Among the various typologies of 3D cell cultures, multicellular tumour spheroids are those typically used for testing drugs and radiation treatments [6]. The measurement of viability and the reduction of cancer culture population are fundamental parameters for evaluating the efficacy of the treatments under investigation [7]. Accordingly, the reliability of the method used to estimate these parameters plays a key role in this analysis [8]. In addition, cell counting and viability assessment often need to be performed for other 3D cell cultures, such as stem cell spheroids generated for regenerative medicine purposes [9], and organoids used to study (some) organ characteristics [10].

Many different methods (e.g. AlamarBlue® and MMT assay) and systems (e.g. Bio-Rad TC20™ Automated Cell Counter, ChemoMetec NucleoCounter®, Beckman Coulter Vi-CELL™ XR Cell Viability Analyzer [11]) can be used to analyse cell viability [12]. Most of these share the same approach: the cells are stained using a light (or a fluorescent) dye to highlight dead cells (or living cells), and a detection system counts the number of cells highlighted, in addition to the total number of cells. Finally, cell viability is computed as the percentage of healthy cells in the sample [13]. However, the Trypan Blue (TB) dye exclusion assay [14] ,the first method proposed in the literature, is considered the standard cell viability measurement method [15] and is still the most widely used approach [16]. Furthermore, TB paired with a haemocytometer grid (Fig. 1) is regarded as the standard approach for estimating the cell population density [17], i.e. the total number of living cells in the culture [18].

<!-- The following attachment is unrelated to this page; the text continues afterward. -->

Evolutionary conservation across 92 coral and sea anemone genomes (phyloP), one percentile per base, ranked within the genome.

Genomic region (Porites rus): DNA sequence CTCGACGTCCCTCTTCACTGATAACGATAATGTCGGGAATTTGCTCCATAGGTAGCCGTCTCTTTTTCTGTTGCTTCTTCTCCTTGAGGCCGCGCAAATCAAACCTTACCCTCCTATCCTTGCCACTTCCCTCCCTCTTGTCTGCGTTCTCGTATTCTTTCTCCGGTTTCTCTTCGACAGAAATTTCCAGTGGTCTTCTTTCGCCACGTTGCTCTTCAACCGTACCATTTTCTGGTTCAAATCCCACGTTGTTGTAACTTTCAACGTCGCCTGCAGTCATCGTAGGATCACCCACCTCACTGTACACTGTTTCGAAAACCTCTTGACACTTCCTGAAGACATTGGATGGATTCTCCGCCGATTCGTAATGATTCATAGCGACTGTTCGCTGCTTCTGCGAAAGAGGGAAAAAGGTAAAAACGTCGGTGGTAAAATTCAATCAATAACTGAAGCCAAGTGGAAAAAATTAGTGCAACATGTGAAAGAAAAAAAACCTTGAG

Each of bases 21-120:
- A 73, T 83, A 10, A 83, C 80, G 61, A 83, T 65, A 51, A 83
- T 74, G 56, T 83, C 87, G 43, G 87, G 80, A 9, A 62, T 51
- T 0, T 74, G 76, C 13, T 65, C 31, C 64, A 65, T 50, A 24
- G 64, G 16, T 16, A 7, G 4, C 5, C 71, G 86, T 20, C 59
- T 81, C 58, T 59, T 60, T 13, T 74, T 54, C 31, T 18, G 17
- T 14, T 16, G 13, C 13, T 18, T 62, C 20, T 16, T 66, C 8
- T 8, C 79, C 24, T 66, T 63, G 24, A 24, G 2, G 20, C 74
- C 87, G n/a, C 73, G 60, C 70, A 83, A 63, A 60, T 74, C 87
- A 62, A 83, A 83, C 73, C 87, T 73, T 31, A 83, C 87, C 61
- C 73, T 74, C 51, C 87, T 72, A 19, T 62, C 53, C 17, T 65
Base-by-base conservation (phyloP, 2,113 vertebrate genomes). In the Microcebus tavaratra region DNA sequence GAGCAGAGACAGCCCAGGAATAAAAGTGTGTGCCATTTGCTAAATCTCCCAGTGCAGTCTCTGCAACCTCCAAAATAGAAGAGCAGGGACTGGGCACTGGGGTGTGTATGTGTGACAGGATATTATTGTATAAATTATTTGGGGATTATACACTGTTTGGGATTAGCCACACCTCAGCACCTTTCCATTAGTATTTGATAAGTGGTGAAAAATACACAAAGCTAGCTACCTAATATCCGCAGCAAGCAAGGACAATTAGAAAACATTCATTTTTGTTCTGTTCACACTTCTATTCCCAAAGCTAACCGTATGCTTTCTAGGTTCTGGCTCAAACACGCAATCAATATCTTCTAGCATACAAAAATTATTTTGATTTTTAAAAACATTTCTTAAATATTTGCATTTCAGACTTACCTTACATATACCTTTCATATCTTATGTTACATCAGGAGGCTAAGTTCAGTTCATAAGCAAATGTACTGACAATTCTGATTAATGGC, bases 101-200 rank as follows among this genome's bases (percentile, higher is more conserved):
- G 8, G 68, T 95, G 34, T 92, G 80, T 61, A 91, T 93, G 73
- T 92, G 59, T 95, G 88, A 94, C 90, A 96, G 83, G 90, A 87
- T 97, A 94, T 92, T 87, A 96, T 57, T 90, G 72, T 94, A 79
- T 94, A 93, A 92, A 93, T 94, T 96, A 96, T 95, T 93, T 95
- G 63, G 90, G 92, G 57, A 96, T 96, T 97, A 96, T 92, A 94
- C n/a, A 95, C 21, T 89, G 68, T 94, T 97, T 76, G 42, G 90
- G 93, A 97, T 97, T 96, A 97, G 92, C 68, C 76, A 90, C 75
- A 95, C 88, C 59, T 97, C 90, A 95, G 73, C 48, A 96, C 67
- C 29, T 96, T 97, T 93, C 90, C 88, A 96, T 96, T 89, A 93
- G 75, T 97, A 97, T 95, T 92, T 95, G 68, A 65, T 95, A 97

Fig. 1

Haemocytometer grid containing cells stained with TB. a Picture of a Kova glasstic slide with grids (Hycor Biomedical Inc.). Each slide contains 10 counting chambers. b Schematic representation of the grid of a counting chamber. c Cells in brightfield are characterized by very low contrast. This magnified real-world detail shows some living and dead cells. In particular: a and b show the typical appearance of a living and a dead cell (stained with TB), respectively